Received: Finished copy from publisher
Released: July 8, 2014
I'm a big fan of historical fiction, but one of my biggest pet peeves is when historical fiction authors make stuff up.
I know, I know, it's fiction, but I still can't stand it.
So I set an especially high bar for a NON-fiction book like The Family Romanov being, you know, historically accurate.
So what do you get with The Family Romanov?
On the positive side, there's the short chapters, easy-breezy writing, and engaging narrative. This book is so very easy to read. I adore the structure of tiny sub-chapters with big descriptive headings (makes it SO easy to say "just one more") and I flew through 68 pages in about a half hour, which is amazing for me because I am a slooooow reader.
Then again, the writing style is also almost offensively dumbed down. I get it, this book is aimed at kids, but last I checked kids are not morons. Even books that are undoubtedly Made For Kids like the Royal Diaries series aren't written with the condescending pat on the head tone used in The Family Romanov.
There's also a surprising lack of historical detail. Sure there's talk about events (kinda, sorta, mostly glossed over), and there's of course a lot of focus on the Romanov family (a little, shallowly), but there's very little to actually make me feel like I'm living in that time period and knowing any of the people. It's all very thinly described, and, again, I know it's aimed at kids, but, again, Kristiana Gregory didn't let that stop her.
And then there's the bias. Historical fiction for sure comes with bias because they're usually written as first person narratives. Non-fiction, on the other hand, is supposed to provide a more objective, unemotional recounting of Facts.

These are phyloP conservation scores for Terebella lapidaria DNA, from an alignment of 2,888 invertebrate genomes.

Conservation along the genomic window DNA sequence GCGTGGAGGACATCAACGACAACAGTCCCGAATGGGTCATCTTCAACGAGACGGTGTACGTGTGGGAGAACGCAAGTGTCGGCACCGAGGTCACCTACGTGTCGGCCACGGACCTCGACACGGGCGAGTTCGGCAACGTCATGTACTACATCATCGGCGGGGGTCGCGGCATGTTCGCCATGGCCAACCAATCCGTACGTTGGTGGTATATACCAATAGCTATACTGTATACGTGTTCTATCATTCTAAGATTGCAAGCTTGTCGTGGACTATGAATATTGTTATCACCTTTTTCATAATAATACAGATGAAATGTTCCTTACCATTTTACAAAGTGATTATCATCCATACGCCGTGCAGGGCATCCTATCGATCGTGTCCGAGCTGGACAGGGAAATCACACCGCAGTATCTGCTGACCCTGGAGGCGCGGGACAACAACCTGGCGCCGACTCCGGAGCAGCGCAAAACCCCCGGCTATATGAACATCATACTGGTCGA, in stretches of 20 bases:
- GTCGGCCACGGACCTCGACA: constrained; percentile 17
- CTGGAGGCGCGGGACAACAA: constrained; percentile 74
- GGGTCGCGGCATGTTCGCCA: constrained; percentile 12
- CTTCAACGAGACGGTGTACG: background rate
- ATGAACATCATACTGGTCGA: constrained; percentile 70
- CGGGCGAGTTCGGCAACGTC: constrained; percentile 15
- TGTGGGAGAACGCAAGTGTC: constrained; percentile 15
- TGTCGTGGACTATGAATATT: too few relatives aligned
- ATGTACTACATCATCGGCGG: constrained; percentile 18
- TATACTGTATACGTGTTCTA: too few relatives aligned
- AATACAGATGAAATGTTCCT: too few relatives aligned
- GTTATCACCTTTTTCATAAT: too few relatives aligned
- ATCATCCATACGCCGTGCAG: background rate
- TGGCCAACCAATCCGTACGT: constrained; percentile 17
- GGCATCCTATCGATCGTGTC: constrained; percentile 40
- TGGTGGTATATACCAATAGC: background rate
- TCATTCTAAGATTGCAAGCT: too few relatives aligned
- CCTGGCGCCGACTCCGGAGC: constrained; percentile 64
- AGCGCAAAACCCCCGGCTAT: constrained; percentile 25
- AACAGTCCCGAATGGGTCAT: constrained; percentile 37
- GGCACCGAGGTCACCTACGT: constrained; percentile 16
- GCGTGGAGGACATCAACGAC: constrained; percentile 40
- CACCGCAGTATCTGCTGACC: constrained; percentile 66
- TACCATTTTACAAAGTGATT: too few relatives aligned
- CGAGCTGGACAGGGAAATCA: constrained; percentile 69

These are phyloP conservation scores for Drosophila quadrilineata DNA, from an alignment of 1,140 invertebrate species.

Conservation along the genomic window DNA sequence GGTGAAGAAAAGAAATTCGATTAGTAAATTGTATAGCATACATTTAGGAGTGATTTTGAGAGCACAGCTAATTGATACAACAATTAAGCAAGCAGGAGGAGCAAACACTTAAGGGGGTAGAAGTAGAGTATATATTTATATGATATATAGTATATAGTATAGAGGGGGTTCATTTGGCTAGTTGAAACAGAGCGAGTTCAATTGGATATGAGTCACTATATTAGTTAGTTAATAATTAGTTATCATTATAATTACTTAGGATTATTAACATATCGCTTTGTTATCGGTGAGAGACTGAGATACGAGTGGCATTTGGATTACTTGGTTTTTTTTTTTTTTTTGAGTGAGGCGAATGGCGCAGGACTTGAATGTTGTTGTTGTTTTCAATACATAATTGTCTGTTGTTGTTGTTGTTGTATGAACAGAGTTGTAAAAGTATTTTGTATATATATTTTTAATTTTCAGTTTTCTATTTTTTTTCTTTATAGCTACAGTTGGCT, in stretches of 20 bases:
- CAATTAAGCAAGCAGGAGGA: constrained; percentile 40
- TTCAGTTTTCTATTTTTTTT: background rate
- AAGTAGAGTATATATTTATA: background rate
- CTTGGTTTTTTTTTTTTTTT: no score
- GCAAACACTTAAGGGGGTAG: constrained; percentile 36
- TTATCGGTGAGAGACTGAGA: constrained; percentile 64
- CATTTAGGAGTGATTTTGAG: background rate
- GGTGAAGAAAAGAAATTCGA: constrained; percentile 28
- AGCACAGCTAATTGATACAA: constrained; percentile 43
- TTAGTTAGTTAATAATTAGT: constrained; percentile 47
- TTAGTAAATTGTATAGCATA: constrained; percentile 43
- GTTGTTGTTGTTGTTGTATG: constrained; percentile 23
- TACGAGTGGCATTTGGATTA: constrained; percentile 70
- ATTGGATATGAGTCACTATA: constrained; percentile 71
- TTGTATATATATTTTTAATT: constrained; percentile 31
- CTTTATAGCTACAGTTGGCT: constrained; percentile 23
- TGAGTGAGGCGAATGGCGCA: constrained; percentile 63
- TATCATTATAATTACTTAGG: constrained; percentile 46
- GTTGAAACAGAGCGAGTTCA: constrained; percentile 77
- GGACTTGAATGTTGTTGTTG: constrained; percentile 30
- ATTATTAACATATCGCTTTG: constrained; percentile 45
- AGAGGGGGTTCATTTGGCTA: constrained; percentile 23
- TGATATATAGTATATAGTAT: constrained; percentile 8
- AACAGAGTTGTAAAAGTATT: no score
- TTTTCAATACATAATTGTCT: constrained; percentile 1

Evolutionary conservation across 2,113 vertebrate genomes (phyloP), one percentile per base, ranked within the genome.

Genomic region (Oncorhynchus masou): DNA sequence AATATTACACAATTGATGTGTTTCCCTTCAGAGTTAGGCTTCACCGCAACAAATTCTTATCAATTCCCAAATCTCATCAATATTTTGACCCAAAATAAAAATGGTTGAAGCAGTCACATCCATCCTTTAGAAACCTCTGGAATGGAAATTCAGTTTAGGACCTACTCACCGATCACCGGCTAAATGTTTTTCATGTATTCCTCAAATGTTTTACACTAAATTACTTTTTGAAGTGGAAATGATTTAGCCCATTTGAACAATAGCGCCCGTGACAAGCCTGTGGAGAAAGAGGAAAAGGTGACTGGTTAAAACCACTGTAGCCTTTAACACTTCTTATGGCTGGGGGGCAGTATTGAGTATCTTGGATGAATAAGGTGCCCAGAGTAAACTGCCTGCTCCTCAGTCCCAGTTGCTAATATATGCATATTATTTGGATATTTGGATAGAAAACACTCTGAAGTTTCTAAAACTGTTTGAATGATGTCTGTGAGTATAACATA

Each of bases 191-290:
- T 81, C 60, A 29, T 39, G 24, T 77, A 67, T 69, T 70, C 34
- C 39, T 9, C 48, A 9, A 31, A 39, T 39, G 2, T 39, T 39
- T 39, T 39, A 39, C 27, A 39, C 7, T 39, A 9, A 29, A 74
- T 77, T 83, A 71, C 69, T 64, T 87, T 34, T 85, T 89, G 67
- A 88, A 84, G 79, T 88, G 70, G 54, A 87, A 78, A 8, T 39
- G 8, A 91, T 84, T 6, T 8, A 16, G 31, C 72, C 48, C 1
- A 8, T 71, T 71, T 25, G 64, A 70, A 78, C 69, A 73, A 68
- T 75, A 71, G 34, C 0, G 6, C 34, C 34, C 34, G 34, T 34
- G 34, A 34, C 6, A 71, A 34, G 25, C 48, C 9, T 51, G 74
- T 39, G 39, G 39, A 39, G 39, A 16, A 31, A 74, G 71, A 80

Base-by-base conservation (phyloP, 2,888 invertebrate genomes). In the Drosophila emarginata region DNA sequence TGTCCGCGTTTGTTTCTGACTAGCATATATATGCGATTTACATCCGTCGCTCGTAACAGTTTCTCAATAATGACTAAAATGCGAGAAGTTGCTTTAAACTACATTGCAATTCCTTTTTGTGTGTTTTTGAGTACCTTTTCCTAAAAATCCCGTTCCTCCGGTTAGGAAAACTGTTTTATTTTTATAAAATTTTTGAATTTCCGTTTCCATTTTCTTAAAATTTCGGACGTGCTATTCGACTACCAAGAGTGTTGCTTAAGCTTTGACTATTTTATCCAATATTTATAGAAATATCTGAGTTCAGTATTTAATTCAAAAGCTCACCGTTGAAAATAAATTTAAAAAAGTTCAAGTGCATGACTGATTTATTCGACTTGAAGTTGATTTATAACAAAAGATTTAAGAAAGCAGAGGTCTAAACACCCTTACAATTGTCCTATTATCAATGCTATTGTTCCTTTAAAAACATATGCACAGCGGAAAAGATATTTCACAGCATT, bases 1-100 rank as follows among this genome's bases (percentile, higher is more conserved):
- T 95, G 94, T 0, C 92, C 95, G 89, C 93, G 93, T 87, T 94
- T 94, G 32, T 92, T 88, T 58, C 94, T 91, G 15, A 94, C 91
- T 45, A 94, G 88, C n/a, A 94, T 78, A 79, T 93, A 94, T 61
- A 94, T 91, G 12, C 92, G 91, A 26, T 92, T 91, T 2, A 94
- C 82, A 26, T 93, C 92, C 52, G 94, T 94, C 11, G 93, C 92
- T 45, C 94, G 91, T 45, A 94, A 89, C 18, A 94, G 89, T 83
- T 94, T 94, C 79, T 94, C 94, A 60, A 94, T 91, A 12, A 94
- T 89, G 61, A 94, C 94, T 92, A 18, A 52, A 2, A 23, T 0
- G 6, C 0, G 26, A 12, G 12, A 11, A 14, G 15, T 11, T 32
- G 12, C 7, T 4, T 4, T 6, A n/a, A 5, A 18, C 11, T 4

Non-fiction books like The Family Romanov, which covers both the royal family and the citizens of Russia, are supposed to be the ultimate in providing facts and perspectives from all sides of a situation.
"Supposed to" being the key words there. The majority of historical fiction books I've read, including all those very emotional first person narratives, have more of an unbiased approach than The Family Romanov.
Combine the heavy bias with the "children must be imbeciles" approach and The Family Romanov reads like one big bash fest on the Baddies and love fest for the pure, innocent Goodies. Anyone even remotely familiar with the Russian Revolution knows that's not quite the case and there's a lot more depth to the conflict than a simplistic Good Guys versus Bad Guys.
Which brings me to the next travesty: historical inaccuracy.
Yes, you read that right.
The oversimplification and heavy bias resulted in a narrative that left out huge, gigantic, very important pieces of information, which totally skews a reader's understanding of the time (even things as basic as fleas!). Now, technically, what's written isn't false, but it's pretty much like lying by omission.
Readers hoping to use The Family Romanov as their first substantive look into the Russian Revolution (you know, the targeted audience for this book) will come away with a really warped, inaccurate, and swiss-cheesy interpretation of events.
Not only pass, but auto-banning this author.